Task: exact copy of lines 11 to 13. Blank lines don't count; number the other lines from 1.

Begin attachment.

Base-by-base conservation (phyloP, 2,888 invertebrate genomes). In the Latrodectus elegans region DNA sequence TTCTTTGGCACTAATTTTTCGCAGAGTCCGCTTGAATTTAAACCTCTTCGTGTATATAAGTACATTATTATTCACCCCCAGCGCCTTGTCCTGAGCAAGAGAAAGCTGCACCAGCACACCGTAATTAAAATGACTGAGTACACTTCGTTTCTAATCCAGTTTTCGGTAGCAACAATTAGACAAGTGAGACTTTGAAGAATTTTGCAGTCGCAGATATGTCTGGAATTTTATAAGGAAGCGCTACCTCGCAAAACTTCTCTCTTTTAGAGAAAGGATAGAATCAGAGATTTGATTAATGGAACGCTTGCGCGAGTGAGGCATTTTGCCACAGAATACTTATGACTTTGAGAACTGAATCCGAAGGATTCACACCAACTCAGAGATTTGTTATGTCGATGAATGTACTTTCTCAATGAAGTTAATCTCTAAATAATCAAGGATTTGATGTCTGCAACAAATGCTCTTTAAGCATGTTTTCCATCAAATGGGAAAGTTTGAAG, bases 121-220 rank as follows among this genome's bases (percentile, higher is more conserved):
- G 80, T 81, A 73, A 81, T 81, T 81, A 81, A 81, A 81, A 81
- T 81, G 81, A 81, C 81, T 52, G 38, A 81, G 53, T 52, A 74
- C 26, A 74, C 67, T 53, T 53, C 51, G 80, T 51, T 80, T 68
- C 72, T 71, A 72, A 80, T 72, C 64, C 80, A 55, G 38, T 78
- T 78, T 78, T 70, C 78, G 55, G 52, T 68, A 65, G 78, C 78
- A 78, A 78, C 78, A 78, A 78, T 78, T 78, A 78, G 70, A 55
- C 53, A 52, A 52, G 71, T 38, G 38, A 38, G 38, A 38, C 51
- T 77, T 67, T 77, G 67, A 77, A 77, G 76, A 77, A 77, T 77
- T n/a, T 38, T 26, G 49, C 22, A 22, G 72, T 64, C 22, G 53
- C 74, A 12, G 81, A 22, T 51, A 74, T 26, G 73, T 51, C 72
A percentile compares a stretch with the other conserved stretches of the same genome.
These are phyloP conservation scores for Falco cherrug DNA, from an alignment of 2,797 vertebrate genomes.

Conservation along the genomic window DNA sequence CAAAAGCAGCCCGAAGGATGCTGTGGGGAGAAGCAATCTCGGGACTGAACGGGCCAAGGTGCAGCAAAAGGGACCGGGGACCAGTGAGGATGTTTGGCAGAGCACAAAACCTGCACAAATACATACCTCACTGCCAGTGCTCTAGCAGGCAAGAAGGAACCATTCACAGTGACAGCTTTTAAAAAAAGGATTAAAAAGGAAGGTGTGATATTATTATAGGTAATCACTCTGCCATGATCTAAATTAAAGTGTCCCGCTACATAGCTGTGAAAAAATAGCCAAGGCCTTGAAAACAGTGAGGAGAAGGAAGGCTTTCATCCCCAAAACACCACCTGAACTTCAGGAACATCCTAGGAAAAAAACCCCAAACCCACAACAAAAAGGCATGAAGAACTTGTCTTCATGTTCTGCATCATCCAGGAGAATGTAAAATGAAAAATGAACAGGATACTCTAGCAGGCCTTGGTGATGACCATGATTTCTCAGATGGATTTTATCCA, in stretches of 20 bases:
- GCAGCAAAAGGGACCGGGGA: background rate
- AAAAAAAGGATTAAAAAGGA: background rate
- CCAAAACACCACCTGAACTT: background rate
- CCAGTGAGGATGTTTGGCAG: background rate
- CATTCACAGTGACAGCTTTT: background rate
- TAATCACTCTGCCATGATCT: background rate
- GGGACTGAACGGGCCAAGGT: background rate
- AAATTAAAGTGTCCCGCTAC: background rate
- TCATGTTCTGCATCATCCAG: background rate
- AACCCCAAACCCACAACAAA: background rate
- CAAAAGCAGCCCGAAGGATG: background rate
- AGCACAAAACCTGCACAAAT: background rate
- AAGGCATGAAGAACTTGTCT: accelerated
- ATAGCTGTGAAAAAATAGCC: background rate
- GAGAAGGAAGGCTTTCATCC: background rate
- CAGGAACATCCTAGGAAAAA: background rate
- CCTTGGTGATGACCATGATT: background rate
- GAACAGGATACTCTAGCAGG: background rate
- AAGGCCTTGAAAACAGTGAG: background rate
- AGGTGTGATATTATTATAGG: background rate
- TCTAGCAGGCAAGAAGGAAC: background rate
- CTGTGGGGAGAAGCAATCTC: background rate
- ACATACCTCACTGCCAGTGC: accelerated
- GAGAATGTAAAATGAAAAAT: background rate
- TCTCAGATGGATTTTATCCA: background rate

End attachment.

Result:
- C 74, A 12, G 81, A 22, T 51, A 74, T 26, G 73, T 51, C 72
A percentile compares a stretch with the other conserved stretches of the same genome.
These are phyloP conservation scores for Falco cherrug DNA, from an alignment of 2,797 vertebrate genomes.